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Protecting Urban Forested Natural Areas: Strategies for Conservation in Cities

By Sam W. Lawson, Sophie Plitt

This report summarizes the main threats to one type of urban natural area–forests–and the strategies cities use to minimize or negate these threats. Overall, this report shows that cities use various tactics such as ordinances, zoning, land acquisitions, and federal protections to preserve natural areas. The most successful approaches feature overlapping strategies protecting both individual trees and land from being cleared or developed. Based on these findings, this report proposes a toolbox approach, where each city tailors various strategies to craft a comprehensive protection strategy that works for their city, keeping in mind that not all protection strategies protect forests in totality. Using the case studies and methods outlined in this report, cities can evaluate, strengthen, and add to their own toolboxes. This process begins with an assessment of the laws and policies currently in place protecting forested natural areas. We hope that this report is helpful for practitioners and decision makers, particularly those who influence local policy, to gather new ideas about how to protect forested natural areas in cities across the country.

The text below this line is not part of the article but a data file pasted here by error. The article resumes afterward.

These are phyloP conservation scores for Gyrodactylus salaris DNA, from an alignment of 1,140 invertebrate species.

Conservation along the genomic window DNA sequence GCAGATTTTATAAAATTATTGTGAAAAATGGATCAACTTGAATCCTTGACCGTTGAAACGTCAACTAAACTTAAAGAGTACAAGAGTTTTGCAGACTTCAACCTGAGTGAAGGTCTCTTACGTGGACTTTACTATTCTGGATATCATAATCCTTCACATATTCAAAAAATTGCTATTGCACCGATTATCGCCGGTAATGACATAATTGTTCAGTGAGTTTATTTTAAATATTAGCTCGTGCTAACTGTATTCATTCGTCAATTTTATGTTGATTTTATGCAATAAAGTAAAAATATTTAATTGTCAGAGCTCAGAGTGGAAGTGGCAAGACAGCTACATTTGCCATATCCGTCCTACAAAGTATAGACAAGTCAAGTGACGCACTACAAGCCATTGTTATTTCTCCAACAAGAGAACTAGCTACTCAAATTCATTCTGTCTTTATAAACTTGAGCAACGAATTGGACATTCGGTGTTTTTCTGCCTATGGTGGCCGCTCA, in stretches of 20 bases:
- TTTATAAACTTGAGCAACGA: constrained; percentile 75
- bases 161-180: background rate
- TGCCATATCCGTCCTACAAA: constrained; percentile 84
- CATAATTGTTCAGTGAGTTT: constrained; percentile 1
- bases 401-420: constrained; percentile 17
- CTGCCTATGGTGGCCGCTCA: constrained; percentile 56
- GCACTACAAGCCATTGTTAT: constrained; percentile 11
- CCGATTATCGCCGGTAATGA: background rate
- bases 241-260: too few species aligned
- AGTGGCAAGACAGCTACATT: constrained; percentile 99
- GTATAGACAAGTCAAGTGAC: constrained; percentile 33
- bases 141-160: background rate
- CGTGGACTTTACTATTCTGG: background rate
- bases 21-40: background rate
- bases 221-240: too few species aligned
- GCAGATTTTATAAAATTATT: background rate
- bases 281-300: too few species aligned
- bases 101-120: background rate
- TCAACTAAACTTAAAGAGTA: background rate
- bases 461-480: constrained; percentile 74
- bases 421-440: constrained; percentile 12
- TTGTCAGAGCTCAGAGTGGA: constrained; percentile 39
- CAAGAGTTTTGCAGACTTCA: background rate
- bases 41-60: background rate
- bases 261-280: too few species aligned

In a nutshell, the resource offers:

  • A summary of the main threats to forested natural areas
  • Barriers to protecting forested natural areas
  • A toolbox of strategies that cities can implement to prevent forest loss
  • Local case studies of how forests are protected

How to use this resource:

  • As inspiration for policies that can be implemented to protect forested natural areas
  • As a resource for local policies that have been successfully implemented
  • As a blueprint for how cities can work to protect forested natural areas.
Read the Report

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